Business, Legal & Accounting Glossary
a person appointed by a testator to carry out the terms of the will.
A person or institution appointed by a testator to carry out the terms of their will.
n. the person appointed to administer the estate of a person who has died leaving a will which nominates that person. Unless there is a valid objection, the judge will appoint the person named in the will to be executor. The executor must insure that the person’s desires expressed in the will are carried out. Practical responsibilities include gathering up and protecting the assets of the estate, obtaining information in regard to all beneficiaries named in the will and any other potential heirs, collecting and arranging for payment of debts of the estate, approving or disapproving creditor’s claims, making sure estate taxes are calculated, forms filed and tax payments made, and in all ways assisting the attorney for the estate (which the executor can select).
The person named in a will to handle the property of someone who has died. The executor collects the property, pays debts and taxes, and then distributes what’s left, as specified in the will. The executor also handles any probate court proceedings and notifies people and organizations of the death. Also called personal representatives.
A person named in a Will to oversee the disposal of the estate. Where there is no executor, it may be necessary for an administrator to be appointed (see: Administrator). An executor cannot charge the estate for his services unless this is authorized in the will, although he may be able to claim out-of-pocket expenses.
An executor, in the broadest sense, is one who carries something out (in other words, one who is responsible for executing a task).
Executor (female form: executrix) is also a legal term referring to a person named by a maker of a will, or nominated by the testator, to carry out the directions of the will. Typically the executor is the person responsible for offering the will for probate, although it is not absolutely required that he or she do so. The executor’s duties also include the disbursement of property to the beneficiaries as designated in the will, obtaining information about any other potential heirs, collecting and arranging for payment of debts of the estate and approving or disapproving creditors’ claims. An executor also makes sure estate taxes are calculated, necessary forms are filed and tax payments made, and in all ways assists the attorney for the estate. Also, the executor makes all donations as left in bequests to charitable and other organizations as directed in the will. In most circumstances, the executor is the representative of the estate for all purposes, and has the ability to sue or be sued on behalf of the estate. The executor also holds legal title to the estate property, but may not use that property for the executor’s own benefit unless expressly permitted by the terms of the will.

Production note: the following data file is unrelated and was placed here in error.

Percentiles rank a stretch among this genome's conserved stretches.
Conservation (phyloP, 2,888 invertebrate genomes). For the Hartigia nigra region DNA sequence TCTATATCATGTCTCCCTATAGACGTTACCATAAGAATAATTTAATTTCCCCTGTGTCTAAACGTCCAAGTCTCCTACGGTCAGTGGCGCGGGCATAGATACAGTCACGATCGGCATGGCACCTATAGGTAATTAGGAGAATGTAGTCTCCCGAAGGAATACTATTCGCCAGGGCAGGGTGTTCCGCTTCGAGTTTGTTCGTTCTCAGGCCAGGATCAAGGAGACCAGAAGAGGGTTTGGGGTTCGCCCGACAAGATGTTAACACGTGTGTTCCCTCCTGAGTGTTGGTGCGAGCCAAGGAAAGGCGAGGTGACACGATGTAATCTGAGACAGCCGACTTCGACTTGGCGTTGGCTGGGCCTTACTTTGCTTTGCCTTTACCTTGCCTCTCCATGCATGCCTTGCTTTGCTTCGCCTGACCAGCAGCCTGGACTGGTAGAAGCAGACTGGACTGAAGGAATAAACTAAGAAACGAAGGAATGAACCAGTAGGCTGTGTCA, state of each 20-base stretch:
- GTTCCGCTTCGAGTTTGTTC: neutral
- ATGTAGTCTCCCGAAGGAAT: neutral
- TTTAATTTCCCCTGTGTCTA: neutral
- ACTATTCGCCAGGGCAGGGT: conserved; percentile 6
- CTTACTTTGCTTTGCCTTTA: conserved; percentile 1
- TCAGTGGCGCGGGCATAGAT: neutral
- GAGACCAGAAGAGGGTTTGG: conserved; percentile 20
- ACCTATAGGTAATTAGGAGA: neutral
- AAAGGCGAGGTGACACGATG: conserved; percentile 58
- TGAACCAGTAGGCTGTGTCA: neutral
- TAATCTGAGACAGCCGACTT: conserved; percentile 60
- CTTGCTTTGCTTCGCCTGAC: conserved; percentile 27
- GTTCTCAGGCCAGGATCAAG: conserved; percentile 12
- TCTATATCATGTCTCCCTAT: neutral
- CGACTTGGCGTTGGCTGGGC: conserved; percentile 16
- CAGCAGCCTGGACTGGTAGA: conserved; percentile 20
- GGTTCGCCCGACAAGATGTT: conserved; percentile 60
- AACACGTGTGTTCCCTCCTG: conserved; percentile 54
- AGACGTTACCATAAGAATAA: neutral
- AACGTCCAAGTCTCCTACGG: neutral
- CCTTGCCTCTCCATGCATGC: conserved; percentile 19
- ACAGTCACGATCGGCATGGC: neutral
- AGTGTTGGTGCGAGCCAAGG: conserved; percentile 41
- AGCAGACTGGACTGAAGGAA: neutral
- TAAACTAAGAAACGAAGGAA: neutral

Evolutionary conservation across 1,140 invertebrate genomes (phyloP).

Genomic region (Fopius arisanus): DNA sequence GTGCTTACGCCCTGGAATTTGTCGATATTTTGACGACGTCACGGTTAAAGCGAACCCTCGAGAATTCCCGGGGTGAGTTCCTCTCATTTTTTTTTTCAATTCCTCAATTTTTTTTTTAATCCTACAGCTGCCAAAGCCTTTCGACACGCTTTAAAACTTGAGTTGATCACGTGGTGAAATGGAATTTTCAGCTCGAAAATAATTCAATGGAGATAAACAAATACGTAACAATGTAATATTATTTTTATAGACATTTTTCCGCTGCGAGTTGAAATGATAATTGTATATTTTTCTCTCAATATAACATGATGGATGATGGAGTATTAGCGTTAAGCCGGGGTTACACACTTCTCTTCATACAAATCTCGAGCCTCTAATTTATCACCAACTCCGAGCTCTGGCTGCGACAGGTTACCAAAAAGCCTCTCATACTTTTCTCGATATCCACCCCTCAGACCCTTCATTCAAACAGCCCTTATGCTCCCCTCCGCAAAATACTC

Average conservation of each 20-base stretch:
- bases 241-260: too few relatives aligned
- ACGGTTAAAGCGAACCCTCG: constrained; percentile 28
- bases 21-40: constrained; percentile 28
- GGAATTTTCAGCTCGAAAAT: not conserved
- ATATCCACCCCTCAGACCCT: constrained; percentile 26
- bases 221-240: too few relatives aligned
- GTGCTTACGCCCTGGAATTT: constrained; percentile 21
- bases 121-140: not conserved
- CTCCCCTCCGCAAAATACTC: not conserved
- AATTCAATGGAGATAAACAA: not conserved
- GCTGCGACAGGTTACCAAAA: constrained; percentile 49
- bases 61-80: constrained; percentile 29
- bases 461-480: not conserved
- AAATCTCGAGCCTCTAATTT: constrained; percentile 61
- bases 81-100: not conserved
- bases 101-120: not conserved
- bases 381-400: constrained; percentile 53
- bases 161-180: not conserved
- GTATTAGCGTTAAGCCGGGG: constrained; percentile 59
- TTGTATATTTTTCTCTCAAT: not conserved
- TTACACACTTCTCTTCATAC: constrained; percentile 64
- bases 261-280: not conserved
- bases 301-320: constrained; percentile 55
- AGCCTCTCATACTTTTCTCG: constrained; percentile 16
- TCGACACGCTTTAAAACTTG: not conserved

A person who deals with a deceased person’s property without proper authority is known as an executor de son tort. Such a person’s actions may subsequently be ratified by the lawful executors or administrators if the actions do not contradict the substantive provisions of the deceased’s will or the rights of heirs at law.
Where there is no will, a person is said to have died intestate – “without testimony”. As a result, there can be no actual ‘testimony’ to follow, and hence there can be no executor. If there is no will or where the executors named in a will do not wish to act, an administrator of the deceased’s estate may instead be appointed. The generic term for executors or administrators is personal representative.
Technically the executor becomes the legal owner of the estate of the deceased, although he is obliged to exercise the rights of ownership in accordance with the wishes of the deceased. The relationship between the executor and the beneficiaries of the will has some elements in common with the relationship between the trustee and beneficiary of a Trust.
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This glossary post was last updated: 28th April, 2020 | 8 Views.